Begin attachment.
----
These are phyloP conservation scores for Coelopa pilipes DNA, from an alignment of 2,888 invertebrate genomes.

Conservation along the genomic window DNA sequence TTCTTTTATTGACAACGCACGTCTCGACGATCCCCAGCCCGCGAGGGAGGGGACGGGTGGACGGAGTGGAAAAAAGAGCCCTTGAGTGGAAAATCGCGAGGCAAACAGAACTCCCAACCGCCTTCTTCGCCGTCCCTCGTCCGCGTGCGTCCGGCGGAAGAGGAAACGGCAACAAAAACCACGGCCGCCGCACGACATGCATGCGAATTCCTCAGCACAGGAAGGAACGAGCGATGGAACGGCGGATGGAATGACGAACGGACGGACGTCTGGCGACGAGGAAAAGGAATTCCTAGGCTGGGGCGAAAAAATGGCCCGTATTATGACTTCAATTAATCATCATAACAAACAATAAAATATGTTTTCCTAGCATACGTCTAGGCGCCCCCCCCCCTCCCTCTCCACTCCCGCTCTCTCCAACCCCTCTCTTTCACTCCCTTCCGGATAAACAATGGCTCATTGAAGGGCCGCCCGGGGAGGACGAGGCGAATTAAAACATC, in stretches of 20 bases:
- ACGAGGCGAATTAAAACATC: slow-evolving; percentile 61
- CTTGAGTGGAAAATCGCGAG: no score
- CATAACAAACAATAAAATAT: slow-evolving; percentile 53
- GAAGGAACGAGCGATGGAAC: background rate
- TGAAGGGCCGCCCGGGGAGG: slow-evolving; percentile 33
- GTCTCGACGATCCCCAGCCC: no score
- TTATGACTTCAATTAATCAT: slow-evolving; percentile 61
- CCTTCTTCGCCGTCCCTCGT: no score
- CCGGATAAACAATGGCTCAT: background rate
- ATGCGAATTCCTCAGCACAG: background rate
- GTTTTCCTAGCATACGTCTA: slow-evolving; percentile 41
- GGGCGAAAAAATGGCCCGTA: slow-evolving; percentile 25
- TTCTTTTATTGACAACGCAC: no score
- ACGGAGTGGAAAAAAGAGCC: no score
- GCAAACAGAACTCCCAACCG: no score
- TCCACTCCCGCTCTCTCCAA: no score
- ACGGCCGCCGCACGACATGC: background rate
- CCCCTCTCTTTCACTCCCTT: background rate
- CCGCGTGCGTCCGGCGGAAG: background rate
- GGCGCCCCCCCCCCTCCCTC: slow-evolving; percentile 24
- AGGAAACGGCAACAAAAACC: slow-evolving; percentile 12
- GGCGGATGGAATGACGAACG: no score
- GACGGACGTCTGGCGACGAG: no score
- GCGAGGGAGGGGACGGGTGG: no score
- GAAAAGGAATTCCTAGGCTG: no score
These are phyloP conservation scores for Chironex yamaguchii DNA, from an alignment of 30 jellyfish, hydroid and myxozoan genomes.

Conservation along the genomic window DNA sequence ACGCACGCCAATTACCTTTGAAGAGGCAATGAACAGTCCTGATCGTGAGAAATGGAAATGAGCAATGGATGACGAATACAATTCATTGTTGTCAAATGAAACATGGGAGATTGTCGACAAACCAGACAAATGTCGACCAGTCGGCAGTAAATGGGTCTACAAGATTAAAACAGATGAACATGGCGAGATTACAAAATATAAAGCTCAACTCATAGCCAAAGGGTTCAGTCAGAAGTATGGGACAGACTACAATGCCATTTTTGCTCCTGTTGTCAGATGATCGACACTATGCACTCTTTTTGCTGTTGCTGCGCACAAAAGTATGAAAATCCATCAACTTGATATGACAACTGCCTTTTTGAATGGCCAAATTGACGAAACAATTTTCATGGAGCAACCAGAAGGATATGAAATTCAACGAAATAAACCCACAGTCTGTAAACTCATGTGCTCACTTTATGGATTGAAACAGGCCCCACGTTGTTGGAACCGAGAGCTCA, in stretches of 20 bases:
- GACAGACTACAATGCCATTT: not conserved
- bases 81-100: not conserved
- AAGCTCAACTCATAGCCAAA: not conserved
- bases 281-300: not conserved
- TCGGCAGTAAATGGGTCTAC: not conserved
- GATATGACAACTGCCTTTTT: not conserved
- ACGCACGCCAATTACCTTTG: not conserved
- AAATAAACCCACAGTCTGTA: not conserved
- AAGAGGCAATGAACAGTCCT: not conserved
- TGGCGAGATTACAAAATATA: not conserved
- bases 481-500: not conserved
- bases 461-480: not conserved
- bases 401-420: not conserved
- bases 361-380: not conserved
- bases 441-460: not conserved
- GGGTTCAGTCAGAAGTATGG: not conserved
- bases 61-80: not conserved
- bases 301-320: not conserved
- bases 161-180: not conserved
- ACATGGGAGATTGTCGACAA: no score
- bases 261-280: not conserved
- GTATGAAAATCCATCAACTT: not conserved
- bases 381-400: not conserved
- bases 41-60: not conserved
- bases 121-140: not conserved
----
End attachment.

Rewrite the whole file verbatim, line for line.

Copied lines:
These are phyloP conservation scores for Coelopa pilipes DNA, from an alignment of 2,888 invertebrate genomes.

Conservation along the genomic window DNA sequence TTCTTTTATTGACAACGCACGTCTCGACGATCCCCAGCCCGCGAGGGAGGGGACGGGTGGACGGAGTGGAAAAAAGAGCCCTTGAGTGGAAAATCGCGAGGCAAACAGAACTCCCAACCGCCTTCTTCGCCGTCCCTCGTCCGCGTGCGTCCGGCGGAAGAGGAAACGGCAACAAAAACCACGGCCGCCGCACGACATGCATGCGAATTCCTCAGCACAGGAAGGAACGAGCGATGGAACGGCGGATGGAATGACGAACGGACGGACGTCTGGCGACGAGGAAAAGGAATTCCTAGGCTGGGGCGAAAAAATGGCCCGTATTATGACTTCAATTAATCATCATAACAAACAATAAAATATGTTTTCCTAGCATACGTCTAGGCGCCCCCCCCCCTCCCTCTCCACTCCCGCTCTCTCCAACCCCTCTCTTTCACTCCCTTCCGGATAAACAATGGCTCATTGAAGGGCCGCCCGGGGAGGACGAGGCGAATTAAAACATC, in stretches of 20 bases:
- ACGAGGCGAATTAAAACATC: slow-evolving; percentile 61
- CTTGAGTGGAAAATCGCGAG: no score
- CATAACAAACAATAAAATAT: slow-evolving; percentile 53
- GAAGGAACGAGCGATGGAAC: background rate
- TGAAGGGCCGCCCGGGGAGG: slow-evolving; percentile 33
- GTCTCGACGATCCCCAGCCC: no score
- TTATGACTTCAATTAATCAT: slow-evolving; percentile 61
- CCTTCTTCGCCGTCCCTCGT: no score
- CCGGATAAACAATGGCTCAT: background rate
- ATGCGAATTCCTCAGCACAG: background rate
- GTTTTCCTAGCATACGTCTA: slow-evolving; percentile 41
- GGGCGAAAAAATGGCCCGTA: slow-evolving; percentile 25
- TTCTTTTATTGACAACGCAC: no score
- ACGGAGTGGAAAAAAGAGCC: no score
- GCAAACAGAACTCCCAACCG: no score
- TCCACTCCCGCTCTCTCCAA: no score
- ACGGCCGCCGCACGACATGC: background rate
- CCCCTCTCTTTCACTCCCTT: background rate
- CCGCGTGCGTCCGGCGGAAG: background rate
- GGCGCCCCCCCCCCTCCCTC: slow-evolving; percentile 24
- AGGAAACGGCAACAAAAACC: slow-evolving; percentile 12
- GGCGGATGGAATGACGAACG: no score
- GACGGACGTCTGGCGACGAG: no score
- GCGAGGGAGGGGACGGGTGG: no score
- GAAAAGGAATTCCTAGGCTG: no score
These are phyloP conservation scores for Chironex yamaguchii DNA, from an alignment of 30 jellyfish, hydroid and myxozoan genomes.

Conservation along the genomic window DNA sequence ACGCACGCCAATTACCTTTGAAGAGGCAATGAACAGTCCTGATCGTGAGAAATGGAAATGAGCAATGGATGACGAATACAATTCATTGTTGTCAAATGAAACATGGGAGATTGTCGACAAACCAGACAAATGTCGACCAGTCGGCAGTAAATGGGTCTACAAGATTAAAACAGATGAACATGGCGAGATTACAAAATATAAAGCTCAACTCATAGCCAAAGGGTTCAGTCAGAAGTATGGGACAGACTACAATGCCATTTTTGCTCCTGTTGTCAGATGATCGACACTATGCACTCTTTTTGCTGTTGCTGCGCACAAAAGTATGAAAATCCATCAACTTGATATGACAACTGCCTTTTTGAATGGCCAAATTGACGAAACAATTTTCATGGAGCAACCAGAAGGATATGAAATTCAACGAAATAAACCCACAGTCTGTAAACTCATGTGCTCACTTTATGGATTGAAACAGGCCCCACGTTGTTGGAACCGAGAGCTCA, in stretches of 20 bases:
- GACAGACTACAATGCCATTT: not conserved
- bases 81-100: not conserved
- AAGCTCAACTCATAGCCAAA: not conserved
- bases 281-300: not conserved
- TCGGCAGTAAATGGGTCTAC: not conserved
- GATATGACAACTGCCTTTTT: not conserved
- ACGCACGCCAATTACCTTTG: not conserved
- AAATAAACCCACAGTCTGTA: not conserved
- AAGAGGCAATGAACAGTCCT: not conserved
- TGGCGAGATTACAAAATATA: not conserved
- bases 481-500: not conserved
- bases 461-480: not conserved
- bases 401-420: not conserved
- bases 361-380: not conserved
- bases 441-460: not conserved
- GGGTTCAGTCAGAAGTATGG: not conserved
- bases 61-80: not conserved
- bases 301-320: not conserved
- bases 161-180: not conserved
- ACATGGGAGATTGTCGACAA: no score
- bases 261-280: not conserved
- GTATGAAAATCCATCAACTT: not conserved
- bases 381-400: not conserved
- bases 41-60: not conserved
- bases 121-140: not conserved